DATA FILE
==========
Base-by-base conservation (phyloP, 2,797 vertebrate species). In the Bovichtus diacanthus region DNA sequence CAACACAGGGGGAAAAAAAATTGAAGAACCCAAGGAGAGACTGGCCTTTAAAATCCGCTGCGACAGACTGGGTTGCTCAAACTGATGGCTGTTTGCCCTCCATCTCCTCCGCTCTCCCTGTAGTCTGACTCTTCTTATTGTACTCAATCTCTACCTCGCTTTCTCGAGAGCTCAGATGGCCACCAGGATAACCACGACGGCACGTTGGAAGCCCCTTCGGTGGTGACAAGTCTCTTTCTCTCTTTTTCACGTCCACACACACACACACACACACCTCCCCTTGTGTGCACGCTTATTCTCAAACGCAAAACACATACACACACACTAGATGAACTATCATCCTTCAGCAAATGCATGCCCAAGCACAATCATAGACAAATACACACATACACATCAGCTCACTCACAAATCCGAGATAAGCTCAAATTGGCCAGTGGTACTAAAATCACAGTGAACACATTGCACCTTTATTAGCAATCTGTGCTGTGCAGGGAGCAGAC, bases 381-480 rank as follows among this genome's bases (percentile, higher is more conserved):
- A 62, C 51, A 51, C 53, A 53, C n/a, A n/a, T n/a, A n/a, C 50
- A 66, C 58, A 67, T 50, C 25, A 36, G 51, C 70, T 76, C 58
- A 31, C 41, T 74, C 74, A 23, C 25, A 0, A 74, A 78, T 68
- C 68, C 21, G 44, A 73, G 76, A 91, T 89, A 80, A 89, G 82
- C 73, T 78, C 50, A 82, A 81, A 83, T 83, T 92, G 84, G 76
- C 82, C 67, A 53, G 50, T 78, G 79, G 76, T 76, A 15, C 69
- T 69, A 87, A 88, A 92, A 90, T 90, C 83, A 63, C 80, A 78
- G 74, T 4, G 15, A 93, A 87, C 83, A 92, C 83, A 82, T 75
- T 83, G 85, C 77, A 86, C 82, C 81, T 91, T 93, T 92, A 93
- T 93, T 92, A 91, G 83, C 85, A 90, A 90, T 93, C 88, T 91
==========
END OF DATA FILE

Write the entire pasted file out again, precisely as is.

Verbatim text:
Base-by-base conservation (phyloP, 2,797 vertebrate species). In the Bovichtus diacanthus region DNA sequence CAACACAGGGGGAAAAAAAATTGAAGAACCCAAGGAGAGACTGGCCTTTAAAATCCGCTGCGACAGACTGGGTTGCTCAAACTGATGGCTGTTTGCCCTCCATCTCCTCCGCTCTCCCTGTAGTCTGACTCTTCTTATTGTACTCAATCTCTACCTCGCTTTCTCGAGAGCTCAGATGGCCACCAGGATAACCACGACGGCACGTTGGAAGCCCCTTCGGTGGTGACAAGTCTCTTTCTCTCTTTTTCACGTCCACACACACACACACACACACCTCCCCTTGTGTGCACGCTTATTCTCAAACGCAAAACACATACACACACACTAGATGAACTATCATCCTTCAGCAAATGCATGCCCAAGCACAATCATAGACAAATACACACATACACATCAGCTCACTCACAAATCCGAGATAAGCTCAAATTGGCCAGTGGTACTAAAATCACAGTGAACACATTGCACCTTTATTAGCAATCTGTGCTGTGCAGGGAGCAGAC, bases 381-480 rank as follows among this genome's bases (percentile, higher is more conserved):
- A 62, C 51, A 51, C 53, A 53, C n/a, A n/a, T n/a, A n/a, C 50
- A 66, C 58, A 67, T 50, C 25, A 36, G 51, C 70, T 76, C 58
- A 31, C 41, T 74, C 74, A 23, C 25, A 0, A 74, A 78, T 68
- C 68, C 21, G 44, A 73, G 76, A 91, T 89, A 80, A 89, G 82
- C 73, T 78, C 50, A 82, A 81, A 83, T 83, T 92, G 84, G 76
- C 82, C 67, A 53, G 50, T 78, G 79, G 76, T 76, A 15, C 69
- T 69, A 87, A 88, A 92, A 90, T 90, C 83, A 63, C 80, A 78
- G 74, T 4, G 15, A 93, A 87, C 83, A 92, C 83, A 82, T 75
- T 83, G 85, C 77, A 86, C 82, C 81, T 91, T 93, T 92, A 93
- T 93, T 92, A 91, G 83, C 85, A 90, A 90, T 93, C 88, T 91